Institutional WASH services comprise access to water and sanitation services in public institutions like schools, health centres and other public institutions like public markets and provision of hygiene promotion. Equitable access to public water and sanitation services for people living with disabilities (PLD) is an important issue for inclusion.

Outcome 6

Rights holders accessed sustainable, sound and a minimum of basic water supply services for domestic and productive purposes

The countries reported having delivered at least basic water services to 3,104,145 people over the last three years. The top contributor was Sudan that reported having delivered water services to 949,647 people.

Key innovations from the programme area

The main innovation within the WASH programme was the introduction and use of solar electric water pumping. This was done in Afghanistan, Angola, Burundi, Ethiopia, Mali, Pakistan, Somalia, South Sudan, Sudan, Tanzania and Zambia. During the past few years, there has been a global reduction of prices for solar electrical equipment for water pumping. This has made it possible for solar electrical equipment to become a technological alternative to other small and large-scale water pumping options like diesel driven generator sets or hand pumps. The capital investment of a ‘‘solar pump’’ is higher than the alternatives, but operational and maintenance costs are lower. After about 3 years of use, the solar system ‘‘breaks even’’ with diesel driven alternatives and is thereafter cheaper in view of live-cycle costing.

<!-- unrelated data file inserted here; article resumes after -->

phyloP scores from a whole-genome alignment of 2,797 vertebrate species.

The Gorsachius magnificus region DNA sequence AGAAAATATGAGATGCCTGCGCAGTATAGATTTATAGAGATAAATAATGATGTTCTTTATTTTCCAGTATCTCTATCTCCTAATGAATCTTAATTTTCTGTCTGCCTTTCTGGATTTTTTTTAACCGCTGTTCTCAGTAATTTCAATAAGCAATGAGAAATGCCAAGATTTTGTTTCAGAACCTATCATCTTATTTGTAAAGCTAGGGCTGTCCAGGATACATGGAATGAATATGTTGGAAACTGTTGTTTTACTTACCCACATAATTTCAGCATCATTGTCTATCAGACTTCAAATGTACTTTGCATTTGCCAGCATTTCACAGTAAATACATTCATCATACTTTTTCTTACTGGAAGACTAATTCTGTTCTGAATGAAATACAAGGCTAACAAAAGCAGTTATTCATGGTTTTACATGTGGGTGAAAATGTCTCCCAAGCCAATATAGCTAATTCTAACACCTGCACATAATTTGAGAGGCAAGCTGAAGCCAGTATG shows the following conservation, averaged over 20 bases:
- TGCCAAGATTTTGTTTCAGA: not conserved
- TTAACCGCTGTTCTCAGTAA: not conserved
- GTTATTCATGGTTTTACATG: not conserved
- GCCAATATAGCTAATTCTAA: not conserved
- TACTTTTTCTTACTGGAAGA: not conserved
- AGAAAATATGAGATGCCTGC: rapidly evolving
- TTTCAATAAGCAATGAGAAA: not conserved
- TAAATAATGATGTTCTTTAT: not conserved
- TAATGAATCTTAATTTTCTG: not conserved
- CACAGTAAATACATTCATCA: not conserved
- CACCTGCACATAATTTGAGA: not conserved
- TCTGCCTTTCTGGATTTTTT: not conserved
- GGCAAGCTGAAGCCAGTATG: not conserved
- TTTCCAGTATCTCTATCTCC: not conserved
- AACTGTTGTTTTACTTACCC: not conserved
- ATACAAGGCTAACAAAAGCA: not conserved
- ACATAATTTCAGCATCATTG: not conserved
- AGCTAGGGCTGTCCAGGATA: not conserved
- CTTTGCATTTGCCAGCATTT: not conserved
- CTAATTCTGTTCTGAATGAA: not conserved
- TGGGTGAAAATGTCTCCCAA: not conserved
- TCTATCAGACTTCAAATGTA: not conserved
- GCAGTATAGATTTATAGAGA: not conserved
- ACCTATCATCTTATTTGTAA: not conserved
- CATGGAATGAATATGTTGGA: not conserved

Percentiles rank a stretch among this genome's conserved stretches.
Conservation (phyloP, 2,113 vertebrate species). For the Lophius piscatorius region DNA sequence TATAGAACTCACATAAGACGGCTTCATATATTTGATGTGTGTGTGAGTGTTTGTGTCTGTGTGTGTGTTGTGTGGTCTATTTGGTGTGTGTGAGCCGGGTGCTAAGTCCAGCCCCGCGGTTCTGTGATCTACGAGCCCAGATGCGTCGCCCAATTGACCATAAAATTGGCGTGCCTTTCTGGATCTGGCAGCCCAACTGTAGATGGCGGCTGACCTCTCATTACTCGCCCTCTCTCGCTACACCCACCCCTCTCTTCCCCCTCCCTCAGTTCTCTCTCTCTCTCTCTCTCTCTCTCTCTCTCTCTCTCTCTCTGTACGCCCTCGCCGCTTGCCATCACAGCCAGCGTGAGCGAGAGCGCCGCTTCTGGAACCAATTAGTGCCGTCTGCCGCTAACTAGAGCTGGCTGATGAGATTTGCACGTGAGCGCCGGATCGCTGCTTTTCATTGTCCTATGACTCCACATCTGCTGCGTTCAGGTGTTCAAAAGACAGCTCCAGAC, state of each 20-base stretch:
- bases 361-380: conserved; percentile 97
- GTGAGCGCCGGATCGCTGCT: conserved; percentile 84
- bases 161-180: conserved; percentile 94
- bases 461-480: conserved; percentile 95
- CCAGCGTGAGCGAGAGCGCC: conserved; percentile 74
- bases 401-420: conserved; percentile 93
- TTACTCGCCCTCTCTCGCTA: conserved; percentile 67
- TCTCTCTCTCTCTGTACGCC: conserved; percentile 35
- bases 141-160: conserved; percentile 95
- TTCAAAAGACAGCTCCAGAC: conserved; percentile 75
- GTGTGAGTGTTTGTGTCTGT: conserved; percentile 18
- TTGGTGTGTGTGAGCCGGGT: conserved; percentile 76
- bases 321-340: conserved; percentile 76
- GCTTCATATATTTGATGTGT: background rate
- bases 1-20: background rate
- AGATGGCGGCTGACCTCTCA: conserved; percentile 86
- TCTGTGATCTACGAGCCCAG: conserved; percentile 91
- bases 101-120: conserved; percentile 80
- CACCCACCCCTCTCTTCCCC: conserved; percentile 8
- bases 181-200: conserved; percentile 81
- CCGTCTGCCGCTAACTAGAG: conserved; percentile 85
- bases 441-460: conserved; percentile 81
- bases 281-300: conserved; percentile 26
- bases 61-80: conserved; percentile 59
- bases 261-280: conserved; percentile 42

During the 2016-18 reporting period NCA and its partners constructed 156 solarized water pumping stations. The countries with the most solar pumps were Afghanistan (52), Sudan (41), Somalia (22) and Mali (21). NCA had begun constructed solar pumping stations before the reporting period started in Sudan. In the period 2006-2015, NCA constructed 70 solar pumping stations. In 2019, NCA implemented or will construct 93 solar pumping stations. This means that NCA constructed at least 319 solar powered pumping stations in the period 2006-2019. Assuming that each solar pumping station provides water to 2,000 people, then NCA would have reached about 638,000 people. 

Lessons Learned and Adaptation

Many communities demand water, sanitation and hygiene services. Women and girls benefit relatively more from improved WASH services than boys and men, since they often have the traditional role of water provider and are more bound to domestic chores than men. In many cultural settings, women are restrained to realise their rights of participation and decision making about issues that impact their lives. NCA Ethiopia recognised that community mobilisation for WASH services and the facilitation of WASH committees is an effective tool to promote women’s social status. Surveys suggest that women’s participation in committees reached a rate of 46%.

Results case

Public-Private Partnership (PPP) management of water utilities.

NCA Somalia facilitated a public private partnership (PPP) for water services in four towns reaching over 118,000 people.